The World’s Best Guide to Writing Google AdWords Ads (With Examples)

Pay Per Click
July 26, 2018

You are preparing for the biggest meeting of your life.

Your boss is demanding ad copy.

Not just any ad copy.

It needs to amaze. Inspire. SELL!

Suddenly, sweat drips down your face.

You’re slamming your keyboard now, desperately searching for help online.

You are suddenly feeling very small.

Don’t worry.

We got your back.

We’re here to help (no sweat).

So why is ad copy such a vital part of online marketing?

Google is a blood strewn battleground of competitors –  you’ll need the right strategies to make it on top.

Your job as a marketer is to crush those competitors.

How do you knock your competitors out of the way, you might ask?

You’ll need to be equipped with the right techniques to devise eye-catching ad copy that will stand out from the rest.

You’re not simply going to write great copy – you need to get into the shoes of your customers and understand everything that motivates them, drives them, and ultimately triggers them to make a purchase.

Let’s take a look at these steps that will act as your ad copy bible.

STEP ONE: Find and target your user’s objectives for Google Adwords ads.

Understand your user inside and out.

There are multiple types of people, or personas. Let’s go into detail here.

How do you figure out your user personas?

1. Do some market research.

You can gauge details of your user by using tools like surveys, interviews, and polls on social media channels.

Another way to find out details of your user is scoping out your competitors. How are they talking and interacting with their consumers?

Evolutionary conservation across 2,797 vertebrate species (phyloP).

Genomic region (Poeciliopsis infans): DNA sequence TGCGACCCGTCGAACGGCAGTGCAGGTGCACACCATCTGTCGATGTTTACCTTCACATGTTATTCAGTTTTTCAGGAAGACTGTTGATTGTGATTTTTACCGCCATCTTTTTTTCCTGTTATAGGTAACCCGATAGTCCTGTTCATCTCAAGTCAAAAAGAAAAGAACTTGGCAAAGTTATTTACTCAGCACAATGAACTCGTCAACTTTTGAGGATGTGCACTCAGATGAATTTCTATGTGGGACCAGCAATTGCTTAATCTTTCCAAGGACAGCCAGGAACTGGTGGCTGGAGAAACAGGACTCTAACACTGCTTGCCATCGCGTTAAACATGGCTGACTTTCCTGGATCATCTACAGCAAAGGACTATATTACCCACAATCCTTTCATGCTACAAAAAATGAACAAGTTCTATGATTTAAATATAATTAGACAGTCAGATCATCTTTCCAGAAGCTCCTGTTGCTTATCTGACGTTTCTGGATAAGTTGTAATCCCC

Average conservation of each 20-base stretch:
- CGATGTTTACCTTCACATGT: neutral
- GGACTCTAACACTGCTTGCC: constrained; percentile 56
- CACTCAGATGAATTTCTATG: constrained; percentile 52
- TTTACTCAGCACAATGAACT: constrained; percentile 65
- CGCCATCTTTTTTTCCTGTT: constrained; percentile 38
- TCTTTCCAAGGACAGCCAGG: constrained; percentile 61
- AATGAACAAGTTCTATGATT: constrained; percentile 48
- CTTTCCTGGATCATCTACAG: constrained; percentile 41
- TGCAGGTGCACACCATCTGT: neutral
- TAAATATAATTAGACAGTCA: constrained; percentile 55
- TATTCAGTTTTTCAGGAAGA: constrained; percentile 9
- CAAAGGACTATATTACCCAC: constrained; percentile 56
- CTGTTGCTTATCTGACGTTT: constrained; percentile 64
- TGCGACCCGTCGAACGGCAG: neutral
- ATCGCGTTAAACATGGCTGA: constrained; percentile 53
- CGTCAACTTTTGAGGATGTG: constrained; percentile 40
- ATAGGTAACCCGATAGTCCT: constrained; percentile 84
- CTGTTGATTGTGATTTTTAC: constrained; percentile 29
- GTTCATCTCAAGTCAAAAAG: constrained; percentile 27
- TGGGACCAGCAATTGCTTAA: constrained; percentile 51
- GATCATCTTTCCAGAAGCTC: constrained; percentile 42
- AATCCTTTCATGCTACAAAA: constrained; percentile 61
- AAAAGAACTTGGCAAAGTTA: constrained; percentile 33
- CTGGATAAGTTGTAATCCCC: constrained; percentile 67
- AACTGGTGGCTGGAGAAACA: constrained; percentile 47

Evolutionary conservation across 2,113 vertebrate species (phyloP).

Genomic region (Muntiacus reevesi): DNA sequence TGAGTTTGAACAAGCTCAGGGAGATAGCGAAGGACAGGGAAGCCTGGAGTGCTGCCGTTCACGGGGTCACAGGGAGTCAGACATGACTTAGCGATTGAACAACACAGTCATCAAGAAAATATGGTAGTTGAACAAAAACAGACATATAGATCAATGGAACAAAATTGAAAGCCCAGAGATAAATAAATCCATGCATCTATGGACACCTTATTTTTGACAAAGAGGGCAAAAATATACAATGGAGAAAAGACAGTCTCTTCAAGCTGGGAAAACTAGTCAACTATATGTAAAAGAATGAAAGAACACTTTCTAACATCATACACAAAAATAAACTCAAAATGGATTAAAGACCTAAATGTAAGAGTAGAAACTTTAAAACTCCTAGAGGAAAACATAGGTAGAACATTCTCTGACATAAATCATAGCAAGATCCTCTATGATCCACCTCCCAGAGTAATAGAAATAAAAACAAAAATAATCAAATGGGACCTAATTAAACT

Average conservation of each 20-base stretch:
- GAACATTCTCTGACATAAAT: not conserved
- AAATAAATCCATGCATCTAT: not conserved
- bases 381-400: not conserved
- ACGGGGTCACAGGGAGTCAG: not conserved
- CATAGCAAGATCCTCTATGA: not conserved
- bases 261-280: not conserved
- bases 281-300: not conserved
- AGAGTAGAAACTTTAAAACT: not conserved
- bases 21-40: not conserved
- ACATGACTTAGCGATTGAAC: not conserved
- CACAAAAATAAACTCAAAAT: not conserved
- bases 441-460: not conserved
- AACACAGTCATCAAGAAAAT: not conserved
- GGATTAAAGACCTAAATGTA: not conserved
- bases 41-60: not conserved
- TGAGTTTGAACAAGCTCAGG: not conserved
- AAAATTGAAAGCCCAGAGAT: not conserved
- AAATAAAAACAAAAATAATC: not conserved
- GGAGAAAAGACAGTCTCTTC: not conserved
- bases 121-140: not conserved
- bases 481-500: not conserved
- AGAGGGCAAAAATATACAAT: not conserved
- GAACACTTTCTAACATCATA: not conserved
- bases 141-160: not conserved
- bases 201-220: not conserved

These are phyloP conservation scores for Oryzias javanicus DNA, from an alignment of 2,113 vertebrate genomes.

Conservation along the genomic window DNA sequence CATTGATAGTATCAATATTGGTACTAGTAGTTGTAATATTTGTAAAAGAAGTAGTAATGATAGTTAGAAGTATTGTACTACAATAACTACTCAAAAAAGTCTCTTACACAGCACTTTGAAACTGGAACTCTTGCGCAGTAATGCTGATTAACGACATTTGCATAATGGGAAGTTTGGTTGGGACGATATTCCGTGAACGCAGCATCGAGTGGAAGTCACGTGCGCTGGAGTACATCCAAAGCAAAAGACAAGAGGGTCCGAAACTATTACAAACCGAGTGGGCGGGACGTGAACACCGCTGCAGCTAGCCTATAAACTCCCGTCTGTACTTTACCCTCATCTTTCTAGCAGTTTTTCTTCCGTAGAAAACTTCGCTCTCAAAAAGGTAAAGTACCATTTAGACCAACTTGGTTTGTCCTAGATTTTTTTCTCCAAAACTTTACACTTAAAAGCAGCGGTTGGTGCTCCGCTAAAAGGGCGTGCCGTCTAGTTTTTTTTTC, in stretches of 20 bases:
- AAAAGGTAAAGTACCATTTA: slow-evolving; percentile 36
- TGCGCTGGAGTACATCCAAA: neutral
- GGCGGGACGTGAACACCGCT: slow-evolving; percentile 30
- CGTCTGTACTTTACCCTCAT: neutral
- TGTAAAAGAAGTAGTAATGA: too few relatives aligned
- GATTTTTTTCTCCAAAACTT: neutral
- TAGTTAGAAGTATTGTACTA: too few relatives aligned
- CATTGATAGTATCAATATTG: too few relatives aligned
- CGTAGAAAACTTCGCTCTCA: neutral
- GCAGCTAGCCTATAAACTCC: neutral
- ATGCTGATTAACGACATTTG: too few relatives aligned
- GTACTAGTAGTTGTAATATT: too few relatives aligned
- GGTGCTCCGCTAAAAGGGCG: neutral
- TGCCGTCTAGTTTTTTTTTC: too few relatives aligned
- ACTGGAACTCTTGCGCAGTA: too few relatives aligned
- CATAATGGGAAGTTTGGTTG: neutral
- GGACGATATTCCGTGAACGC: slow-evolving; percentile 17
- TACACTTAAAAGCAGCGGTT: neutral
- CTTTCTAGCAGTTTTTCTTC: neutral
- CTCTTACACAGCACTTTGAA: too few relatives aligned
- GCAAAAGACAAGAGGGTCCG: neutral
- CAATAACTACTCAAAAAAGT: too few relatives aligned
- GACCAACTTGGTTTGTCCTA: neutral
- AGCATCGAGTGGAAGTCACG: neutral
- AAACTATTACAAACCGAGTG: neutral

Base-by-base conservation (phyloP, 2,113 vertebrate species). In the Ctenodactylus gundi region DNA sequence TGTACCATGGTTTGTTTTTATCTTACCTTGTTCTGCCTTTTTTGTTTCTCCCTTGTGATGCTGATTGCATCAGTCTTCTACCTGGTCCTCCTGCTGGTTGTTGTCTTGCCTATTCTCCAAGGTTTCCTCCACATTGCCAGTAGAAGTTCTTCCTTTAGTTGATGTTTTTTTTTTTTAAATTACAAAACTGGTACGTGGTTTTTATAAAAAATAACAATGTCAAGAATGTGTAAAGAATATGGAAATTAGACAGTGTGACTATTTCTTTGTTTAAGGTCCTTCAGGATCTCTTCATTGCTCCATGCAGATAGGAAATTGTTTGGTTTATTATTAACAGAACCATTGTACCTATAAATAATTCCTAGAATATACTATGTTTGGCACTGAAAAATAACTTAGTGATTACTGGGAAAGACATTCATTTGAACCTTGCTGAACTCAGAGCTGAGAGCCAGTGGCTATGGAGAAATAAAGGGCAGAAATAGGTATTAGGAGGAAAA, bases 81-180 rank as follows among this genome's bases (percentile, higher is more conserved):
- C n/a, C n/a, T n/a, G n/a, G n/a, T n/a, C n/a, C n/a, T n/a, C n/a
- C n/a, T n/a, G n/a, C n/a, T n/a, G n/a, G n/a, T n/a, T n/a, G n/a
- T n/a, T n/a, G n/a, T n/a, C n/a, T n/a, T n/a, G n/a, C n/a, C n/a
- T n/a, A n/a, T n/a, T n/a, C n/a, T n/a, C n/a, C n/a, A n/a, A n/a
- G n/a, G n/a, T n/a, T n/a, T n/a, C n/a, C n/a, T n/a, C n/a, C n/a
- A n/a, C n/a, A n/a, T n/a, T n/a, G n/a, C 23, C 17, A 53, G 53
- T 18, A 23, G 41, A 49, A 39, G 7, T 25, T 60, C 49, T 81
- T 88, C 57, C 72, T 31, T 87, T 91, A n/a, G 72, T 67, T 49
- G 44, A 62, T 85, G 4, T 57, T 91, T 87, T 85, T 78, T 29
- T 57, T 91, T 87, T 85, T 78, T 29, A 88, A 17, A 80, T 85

2. Check your website’s analytics.

There is valuable data inside your site’s analytics. It reveals essential information for creating your personas like search terms that led them to your ad and what device they are used to get there.

Now that you found some pieces to your persona puzzle, lets build them out.

P.I.P.: Persona Identification Process. Let’s engrave this process into your head, so whenever you need to understand your audience, the P.I.P. will easily guide you through it. The P.I.P. will include these components:

Name your persona

This will help you differentiate your multiple personas and build unique ad copy to fit each one.

Occupation

    • What is their job title?
  • What is their company like? (size, industry, etc.)

Demographics

    • Age
    • Gender
    • Income
    • Location
    • Level of Education
  • Family Size

Psychographics

    • Primary and secondary goals
    • How will you help them reach their goals
    • Problems
    • How will you solve these problems
    • Interests
  • Dislikes

Here’s an example persona for someone searching for “sell car.”

A computer screen that displays the desired customer's persona.
P.I.P. Template

Name: Drew

Occupation: Assistant Project Manager at a mid-size apparel company.

Demographics:

    • 35 years old
    • Male
    • $65,000 Annual Income
    • Southern California, Suburban Region
    • Bachelor’s Degree
  • Married, Two young children

Psychographics:

    • Goals: Sell car in most effective and profitable way
    • Problems: Find easiest and quickest way to sell car for cash
  • How can we help: Give instant estimate, Pick up the car, Give cash quick.

Now that you have this template for creating your personas, it will be much easier for your ad copy to cater to their exact needs.

Moving forward, let’s think of the five W’s (who, what, where, when, why) when analyzing this person.

“Who”- Who is this person? Think of their possible occupation, interests, dislikes, and so on. Drew is a 35-year-old man with hair quickly turning white due to his chaotic days with two young children. He’s a full-time worker and a full-time family man, facing various situations day to day. His new big problem, sell his car.

“What” – What is their goal? Tap into what they are trying to achieve in the end.